I offer my great thanks to Max u for providing me a gift subscription to The New Yorker. This gives me the opportunity to read and share with my readers my thoughts on works by some of the greatest contemporary short story writers in the world. Whenever I can I will provide a link to the story.
"Once in a while, I lie there as the television runs, and I read something wild and ancient from one of several collections of folktales I own. Apples that summon sea maidens, eggs that fulfill any wish, and pears that make people grow long noses that fall off again. Then sometimes I get up and don my robe and go out into our quiet neighborhood looking for a magic thread, a magic sword, a magic horse."
Denis Johnson has been mentioned by a number of the short story writers with whom I have done Q and A sessions as a short story writer whose work they greatly admire. I have learned to trust their advise. I was happy to find a new story by Johnson in a recent issue of The New Yorker.
"The Largesse of the Sea Maiden" started out a bit slow for me, seeming like kind of a combination of a Cheever and a Carver story about a hard drinking advertising copywriter, formerly of New York City now living in San Diego. I was not really that taken with the story for the first few pages then as the story began to wander down the dark back streets of New York City, the narrator was there to pick up an award for one of his TV commercials at a ceremony, I came to understand why people like Johnson so much. Much of the story is taken up with glimpses into the lives of people he meets.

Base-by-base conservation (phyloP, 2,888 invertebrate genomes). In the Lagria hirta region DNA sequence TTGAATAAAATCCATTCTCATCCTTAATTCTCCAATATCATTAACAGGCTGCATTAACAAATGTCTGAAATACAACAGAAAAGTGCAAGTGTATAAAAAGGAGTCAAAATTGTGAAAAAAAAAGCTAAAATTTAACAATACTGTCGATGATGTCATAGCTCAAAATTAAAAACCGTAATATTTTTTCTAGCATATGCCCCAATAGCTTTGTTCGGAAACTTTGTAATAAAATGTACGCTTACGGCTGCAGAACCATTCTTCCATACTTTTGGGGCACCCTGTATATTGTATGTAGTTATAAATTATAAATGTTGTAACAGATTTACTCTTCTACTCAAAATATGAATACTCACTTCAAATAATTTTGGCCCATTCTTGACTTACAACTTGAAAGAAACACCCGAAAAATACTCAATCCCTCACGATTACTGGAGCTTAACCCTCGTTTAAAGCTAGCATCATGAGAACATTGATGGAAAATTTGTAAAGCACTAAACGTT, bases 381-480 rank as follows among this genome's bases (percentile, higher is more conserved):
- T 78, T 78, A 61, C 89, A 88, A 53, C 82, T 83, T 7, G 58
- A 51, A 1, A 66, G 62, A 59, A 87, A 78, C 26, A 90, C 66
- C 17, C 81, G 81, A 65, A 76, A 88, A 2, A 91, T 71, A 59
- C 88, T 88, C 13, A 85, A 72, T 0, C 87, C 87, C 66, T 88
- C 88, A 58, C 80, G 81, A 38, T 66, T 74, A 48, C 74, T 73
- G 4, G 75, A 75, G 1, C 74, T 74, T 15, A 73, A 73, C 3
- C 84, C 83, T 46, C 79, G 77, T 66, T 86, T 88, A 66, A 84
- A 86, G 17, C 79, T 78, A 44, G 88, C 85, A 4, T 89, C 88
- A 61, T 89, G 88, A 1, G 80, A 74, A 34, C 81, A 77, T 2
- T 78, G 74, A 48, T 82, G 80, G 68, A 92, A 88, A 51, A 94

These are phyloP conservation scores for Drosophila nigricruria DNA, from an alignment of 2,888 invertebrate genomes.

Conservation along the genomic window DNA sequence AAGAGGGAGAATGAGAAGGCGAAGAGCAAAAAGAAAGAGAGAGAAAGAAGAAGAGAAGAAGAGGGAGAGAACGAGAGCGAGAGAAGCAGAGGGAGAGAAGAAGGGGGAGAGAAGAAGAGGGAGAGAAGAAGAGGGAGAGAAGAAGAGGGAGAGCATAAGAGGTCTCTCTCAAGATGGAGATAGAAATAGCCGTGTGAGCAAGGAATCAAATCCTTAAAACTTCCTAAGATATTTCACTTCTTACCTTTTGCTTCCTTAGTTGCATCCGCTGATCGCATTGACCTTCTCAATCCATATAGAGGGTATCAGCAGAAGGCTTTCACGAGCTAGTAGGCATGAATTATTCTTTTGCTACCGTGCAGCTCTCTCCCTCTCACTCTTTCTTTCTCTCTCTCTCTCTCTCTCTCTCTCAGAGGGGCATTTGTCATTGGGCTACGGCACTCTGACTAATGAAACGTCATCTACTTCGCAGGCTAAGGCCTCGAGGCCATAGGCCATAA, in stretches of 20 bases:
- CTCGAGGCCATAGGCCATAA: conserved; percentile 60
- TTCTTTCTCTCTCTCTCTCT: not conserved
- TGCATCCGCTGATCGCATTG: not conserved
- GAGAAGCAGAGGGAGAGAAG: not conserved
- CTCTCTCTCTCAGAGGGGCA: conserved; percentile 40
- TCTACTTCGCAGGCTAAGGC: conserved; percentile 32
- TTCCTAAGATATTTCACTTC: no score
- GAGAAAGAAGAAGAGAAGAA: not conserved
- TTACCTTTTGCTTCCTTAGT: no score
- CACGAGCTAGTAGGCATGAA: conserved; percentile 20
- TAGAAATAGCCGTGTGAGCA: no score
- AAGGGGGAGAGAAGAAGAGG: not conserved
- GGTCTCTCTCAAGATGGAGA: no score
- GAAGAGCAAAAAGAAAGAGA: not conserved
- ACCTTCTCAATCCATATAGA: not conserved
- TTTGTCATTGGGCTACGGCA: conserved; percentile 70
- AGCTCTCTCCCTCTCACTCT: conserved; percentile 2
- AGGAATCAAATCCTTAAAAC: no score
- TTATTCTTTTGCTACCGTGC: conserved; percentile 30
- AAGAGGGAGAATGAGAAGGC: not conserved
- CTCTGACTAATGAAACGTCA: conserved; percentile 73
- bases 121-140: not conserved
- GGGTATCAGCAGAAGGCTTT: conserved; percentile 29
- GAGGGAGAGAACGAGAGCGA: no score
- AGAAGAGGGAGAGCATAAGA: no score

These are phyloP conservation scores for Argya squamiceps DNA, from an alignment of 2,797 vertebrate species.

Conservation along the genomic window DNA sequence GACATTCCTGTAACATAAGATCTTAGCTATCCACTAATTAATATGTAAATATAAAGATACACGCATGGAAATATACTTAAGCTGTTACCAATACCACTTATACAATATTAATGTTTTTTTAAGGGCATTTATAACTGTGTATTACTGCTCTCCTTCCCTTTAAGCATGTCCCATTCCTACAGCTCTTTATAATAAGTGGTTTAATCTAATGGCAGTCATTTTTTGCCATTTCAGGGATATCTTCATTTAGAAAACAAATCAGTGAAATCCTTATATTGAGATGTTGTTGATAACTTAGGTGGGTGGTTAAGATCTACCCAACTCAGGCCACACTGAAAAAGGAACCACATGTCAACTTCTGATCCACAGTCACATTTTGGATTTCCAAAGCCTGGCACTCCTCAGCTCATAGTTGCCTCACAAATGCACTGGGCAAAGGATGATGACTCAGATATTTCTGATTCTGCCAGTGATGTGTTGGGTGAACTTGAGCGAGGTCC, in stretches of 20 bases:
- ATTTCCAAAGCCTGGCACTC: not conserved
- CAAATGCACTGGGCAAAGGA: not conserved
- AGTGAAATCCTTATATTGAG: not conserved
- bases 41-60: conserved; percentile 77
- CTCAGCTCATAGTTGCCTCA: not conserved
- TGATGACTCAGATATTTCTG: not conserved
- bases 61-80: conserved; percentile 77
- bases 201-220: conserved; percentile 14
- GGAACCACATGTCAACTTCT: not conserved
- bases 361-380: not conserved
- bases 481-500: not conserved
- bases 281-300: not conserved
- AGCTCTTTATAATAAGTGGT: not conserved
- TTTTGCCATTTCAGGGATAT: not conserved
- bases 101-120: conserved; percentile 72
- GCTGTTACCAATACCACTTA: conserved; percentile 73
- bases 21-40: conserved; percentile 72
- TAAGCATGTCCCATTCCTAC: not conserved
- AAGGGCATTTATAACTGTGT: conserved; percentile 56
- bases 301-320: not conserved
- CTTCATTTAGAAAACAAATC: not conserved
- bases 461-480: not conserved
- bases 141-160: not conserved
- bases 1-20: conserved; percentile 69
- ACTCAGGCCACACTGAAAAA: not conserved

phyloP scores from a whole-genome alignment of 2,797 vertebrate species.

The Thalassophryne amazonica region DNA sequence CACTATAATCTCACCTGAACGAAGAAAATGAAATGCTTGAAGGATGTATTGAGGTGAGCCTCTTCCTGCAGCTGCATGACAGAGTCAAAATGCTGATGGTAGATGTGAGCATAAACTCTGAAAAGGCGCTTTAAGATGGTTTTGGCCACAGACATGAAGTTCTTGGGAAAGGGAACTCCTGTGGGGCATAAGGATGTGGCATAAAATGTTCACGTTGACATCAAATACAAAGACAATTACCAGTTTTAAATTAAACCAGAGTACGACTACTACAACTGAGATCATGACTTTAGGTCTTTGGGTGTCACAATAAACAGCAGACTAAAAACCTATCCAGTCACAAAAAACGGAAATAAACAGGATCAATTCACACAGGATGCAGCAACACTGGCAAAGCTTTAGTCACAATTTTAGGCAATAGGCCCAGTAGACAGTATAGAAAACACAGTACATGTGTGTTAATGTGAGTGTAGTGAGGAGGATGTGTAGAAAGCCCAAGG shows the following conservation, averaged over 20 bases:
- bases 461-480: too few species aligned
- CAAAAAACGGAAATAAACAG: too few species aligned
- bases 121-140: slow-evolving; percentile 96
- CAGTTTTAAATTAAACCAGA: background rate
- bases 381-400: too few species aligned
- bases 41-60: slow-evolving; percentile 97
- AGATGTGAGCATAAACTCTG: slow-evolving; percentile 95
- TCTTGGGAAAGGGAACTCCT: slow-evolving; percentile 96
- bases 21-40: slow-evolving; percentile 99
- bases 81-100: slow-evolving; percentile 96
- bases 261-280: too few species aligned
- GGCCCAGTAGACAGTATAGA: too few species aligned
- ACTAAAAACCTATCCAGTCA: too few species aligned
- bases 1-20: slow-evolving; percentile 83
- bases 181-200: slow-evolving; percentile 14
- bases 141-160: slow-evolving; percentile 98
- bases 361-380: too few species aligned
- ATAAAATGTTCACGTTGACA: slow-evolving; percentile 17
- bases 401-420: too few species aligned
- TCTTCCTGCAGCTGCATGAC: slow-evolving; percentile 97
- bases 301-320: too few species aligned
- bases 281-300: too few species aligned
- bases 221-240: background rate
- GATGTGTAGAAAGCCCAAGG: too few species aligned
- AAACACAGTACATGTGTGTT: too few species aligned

I will leave the main plot of the story untold so as not to spoil the experience of first time readers. I for sure hope to read Jesus's Son one day.
You can read this story here:
Born in Munich on July 1, 1949, Denis Johnson was raised in Tokyo, Manila, and the suburbs outside of Washington, D.C. He studied with Raymond Carver while earning his MFA from the University of Iowa. While still enrolled, his first collection of poetry, The Man Among the Seals (Stone Wall Press, 1969), was published.
During the next few years, Johnson published several collections of poetry, including Inner Weather (Graywolf, 1976); The Incognito Lounge (Random House, 1982), selected by Mark Strand for The National Poetry Series in 1982; andThe Veil (Knopf, 1985); as well as four novels, including Angels (Knopf, 1983), which received the Sue Kauffman Prize for First Fiction from the Academy and Institute of Arts and Letters.
During this time he struggled with alcoholism and various other addictions. It was out of these experiences that he wrote his breakthrough volume of stories, Jesus’ Son (Harper Perennial, 1992), which was later adapted for the screen.
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